Monday, 20 March 2017 11:17

Commercial forests are full of untapped energy

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2017 03 20 110959

The theme of the 2017 United Nations International Day of Forests is Forests and Energy. The International Council of Forest and Paper Associations (ICFPA) is proud to represent the global forest products industry, which plays an important role in contributing to the production of renewable energy and reducing dependence on fossil fuels by using wood manufacturing residuals, byproducts and forest residues – collectively known as biomass – to produce much of the energy required for its operations.

The South African sector is represented through the Paper Manufacturers Association of South Africa (PAMSA). Jane Molony, PAMSA executive director and ICFPA vice chair, says that the local pulp and paper sector is in some instances totally self-sufficient and has additional power to sell into the grid. “This energy, by virtue of the cogeneration process and biomass based lignin content in black liquor, uses less water and emits less CO2 than regular coal based power production. This is why PAMSA finds it particularly galling that the Department of Energy’s recently published draft Integrated Resource Plan for energy excludes cogeneration as a viable, green technology.”

According to the international carbon accounting principle, when combusted for energy, biomass does not contribute to global climate change as growing trees sequester carbon from the atmosphere via photosynthesis. The ICFPA reiterates the carbon neutrality of biomass in a policy statement:

“The forest-based industry also can substitute for a wide range of fossil fuel-based products on the market, hence providing additional climate benefits as well as welfare to society,” said ICFPA President Elizabeth de Carvalhaes.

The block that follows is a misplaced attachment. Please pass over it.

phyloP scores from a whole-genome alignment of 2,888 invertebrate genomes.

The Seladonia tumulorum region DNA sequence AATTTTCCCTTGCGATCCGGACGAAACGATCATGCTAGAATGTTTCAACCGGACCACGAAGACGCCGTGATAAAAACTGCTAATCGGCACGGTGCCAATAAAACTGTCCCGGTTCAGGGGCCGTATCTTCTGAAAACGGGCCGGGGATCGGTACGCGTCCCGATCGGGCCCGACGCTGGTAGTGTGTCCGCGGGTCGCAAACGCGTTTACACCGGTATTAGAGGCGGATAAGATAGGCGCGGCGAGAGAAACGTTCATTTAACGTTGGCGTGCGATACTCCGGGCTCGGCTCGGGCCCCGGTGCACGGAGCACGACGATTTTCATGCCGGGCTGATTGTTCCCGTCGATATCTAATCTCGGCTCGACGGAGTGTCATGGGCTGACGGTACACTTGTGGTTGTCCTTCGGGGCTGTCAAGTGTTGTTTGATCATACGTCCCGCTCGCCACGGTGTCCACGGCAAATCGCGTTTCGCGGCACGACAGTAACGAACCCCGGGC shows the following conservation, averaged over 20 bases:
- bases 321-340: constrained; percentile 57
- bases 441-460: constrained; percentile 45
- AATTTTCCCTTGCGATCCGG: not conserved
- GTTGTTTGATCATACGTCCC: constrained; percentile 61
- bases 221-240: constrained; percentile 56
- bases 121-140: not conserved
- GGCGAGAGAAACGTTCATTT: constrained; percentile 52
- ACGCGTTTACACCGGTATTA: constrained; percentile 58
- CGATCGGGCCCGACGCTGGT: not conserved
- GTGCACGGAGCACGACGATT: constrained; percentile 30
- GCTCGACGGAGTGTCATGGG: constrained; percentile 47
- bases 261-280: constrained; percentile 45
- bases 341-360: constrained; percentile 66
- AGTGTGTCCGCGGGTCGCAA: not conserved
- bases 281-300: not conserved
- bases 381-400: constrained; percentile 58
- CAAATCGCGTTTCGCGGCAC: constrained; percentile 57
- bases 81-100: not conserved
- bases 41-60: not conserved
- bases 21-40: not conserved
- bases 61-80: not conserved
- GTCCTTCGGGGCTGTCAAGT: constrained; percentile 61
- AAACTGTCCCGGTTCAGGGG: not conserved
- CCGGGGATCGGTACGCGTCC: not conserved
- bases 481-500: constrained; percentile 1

According to the United Nations Food and Agriculture Organization, wood provides the world with roughly 40 percent of current global renewable energy supply – more than solar, hydroelectric or wind power. Sustainably-managed forests have a key role in meeting several United Nations Sustainable Development Goals and providing solutions for a growing green economy.

To increase the role of forests in providing renewable energy and to reduce the use of fossil fuels, the forest-based industry invests in technological innovation and sustainably-managed forests to improve yields and practices. In the past ten years, the energy share of biomass and other renewable fuels has increased from 53 to 63 percent.

The ICFPA represents more than 30 national and regional forest and paper associations around the world. For more information about the sustainability of the global forest and paper industry, visit

PAMSA  has  been  promoting  the  interests  and  efforts  of  the  South  African  pulp  and  paper industry since 1992. Any employer involved in the manufacture of pulp, paper, board, tissue and recycled paper in South Africa, may hold PAMSA membership.  With our member companies continually  striving  to  improve  the  way  they  do  business,  PAMSA  supports  their  efforts  by bringing them together on pre-competitive  issues of mutual concern. These include education and training, energy production and use, water and waste, and research and development. The Paper Recycling Association of South Africa (PRASA) is housed within PAMSA.  | 


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